Welcome back to the “Vencore Geek Tribute” series. As I delve further into the world of healthcare analytics, I marvel more about the power of cross-science dialogue. I love to sit at the table with scientists whose brains have been trained differently, and watch those disparate perspectives create new approaches to the challenges of scaling computing infrastructure, handling terabytes of data, and ensuring clinical relevance. Our last post focused on the combination of physics and biology. I am a clinician-turned-medical analytics expert. Today, we hear from one of our aerospace engineers. He has studied the intricacies of sending large objects to the moon, and now he is helping us to expand our healthcare computing platform and analytics.
Tara Grabowsky, MD
Chief Medical Officer, Vencore
In-Situ Resource Utilization (ISRU) is defined as "the collection, processing, storing and use of materials encountered in the course of human or robotic space exploration that replace materials that would otherwise be brought from Earth."
During my senior year at Penn State University I joined a team of six aerospace engineers to design a water ice mining facility in a permanently shadowed crater located in the lunar South Pole. This was theoretical, of course, but over the next nine months I felt like I traveled to the moon and back!
We broke the project into subsystems: structures, propulsion, launch vehicle, power, thermal, communications, guidance navigation and control, command and data handling, ground control, mission architecture, and scientific instruments. I designed the structures subsystem.
Each subsystem had its own set of aerospace-related theories and calculations. For example, structures was responsible for calculating required sizes of the infrastructure, what type of material to use, then calculate mass estimates of the space rated material used. Launch vehicle then used those mass estimates to choose the best launch vehicle based on our needs and mission budget. Propulsion used various rocket equations to calculate efficient propellants to use. Communications had an arsenal of equations to determine required antenna sizes and data rates.
We worked the mission from the brainstorming phase to a fully designed conceptual mission. I worked with my teammate responsible for the thermal subsystem. We integrated his mission requirements with the structures I had designed for the mission. I also collaborated frequently with the launch vehicle system to design structures and rovers to fit efficiently into the selected vehicle’s payload fairing. One challenge we had to overcome was the propellant storage unit, where the propellant we produced would be stored. A mission requirement to store 100 tons of propellant annually was quite a challenge. A standard solid metal tank is no big deal for storage on earth, however transporting it to the moon is. The storage tanks were limited by both the payload fairing of the launch vehicles as well as the mass of such a large structure. I designed an inflatable storage tank made out of flexible materials at cryogenic temperatures that could hold tons of propellant while capable of hitching an easy ride to the moon. The tanks used a network of aluminum trusses to unfold upon lunar arrival, all encased in a three-layer fabric comprised of Teflon®, Cryogel® Z and woven Kevlar®.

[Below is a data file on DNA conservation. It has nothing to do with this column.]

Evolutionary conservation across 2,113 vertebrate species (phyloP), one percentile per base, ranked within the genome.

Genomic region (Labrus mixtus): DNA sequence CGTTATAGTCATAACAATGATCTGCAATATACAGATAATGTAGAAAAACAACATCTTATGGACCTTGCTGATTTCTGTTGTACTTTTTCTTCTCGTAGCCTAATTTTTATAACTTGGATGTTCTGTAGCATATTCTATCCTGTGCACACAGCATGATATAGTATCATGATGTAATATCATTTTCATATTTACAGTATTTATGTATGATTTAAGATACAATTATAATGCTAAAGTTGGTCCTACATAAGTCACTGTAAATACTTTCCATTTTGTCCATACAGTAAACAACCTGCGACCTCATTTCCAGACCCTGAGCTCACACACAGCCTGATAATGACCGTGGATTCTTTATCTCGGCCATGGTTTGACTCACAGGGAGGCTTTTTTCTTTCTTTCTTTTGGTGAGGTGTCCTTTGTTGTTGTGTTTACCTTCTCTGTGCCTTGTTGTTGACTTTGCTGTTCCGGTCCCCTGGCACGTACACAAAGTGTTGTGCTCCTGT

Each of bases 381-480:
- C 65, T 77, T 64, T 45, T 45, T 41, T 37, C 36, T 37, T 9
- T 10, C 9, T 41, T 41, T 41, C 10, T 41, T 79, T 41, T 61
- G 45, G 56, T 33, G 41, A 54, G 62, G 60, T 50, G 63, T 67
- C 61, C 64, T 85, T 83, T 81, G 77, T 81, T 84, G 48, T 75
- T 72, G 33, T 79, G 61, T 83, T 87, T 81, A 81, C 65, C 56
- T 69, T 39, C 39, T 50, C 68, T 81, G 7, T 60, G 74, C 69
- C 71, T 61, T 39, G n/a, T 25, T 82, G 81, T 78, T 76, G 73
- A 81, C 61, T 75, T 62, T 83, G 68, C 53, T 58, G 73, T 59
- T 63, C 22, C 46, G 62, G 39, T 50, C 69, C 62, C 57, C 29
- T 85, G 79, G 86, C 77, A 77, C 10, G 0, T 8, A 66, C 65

In the end, we had designed a resource refining facility, power and data distribution facility, mining rovers, mapping rovers, storage units and a repair rover. It was a system that was fully autonomous and able to produce 100 tons of hydrogen/oxygen propellant annually.
Though this project was theoretical, I learned practical knowledge to “launch” my career as a rocket scientist.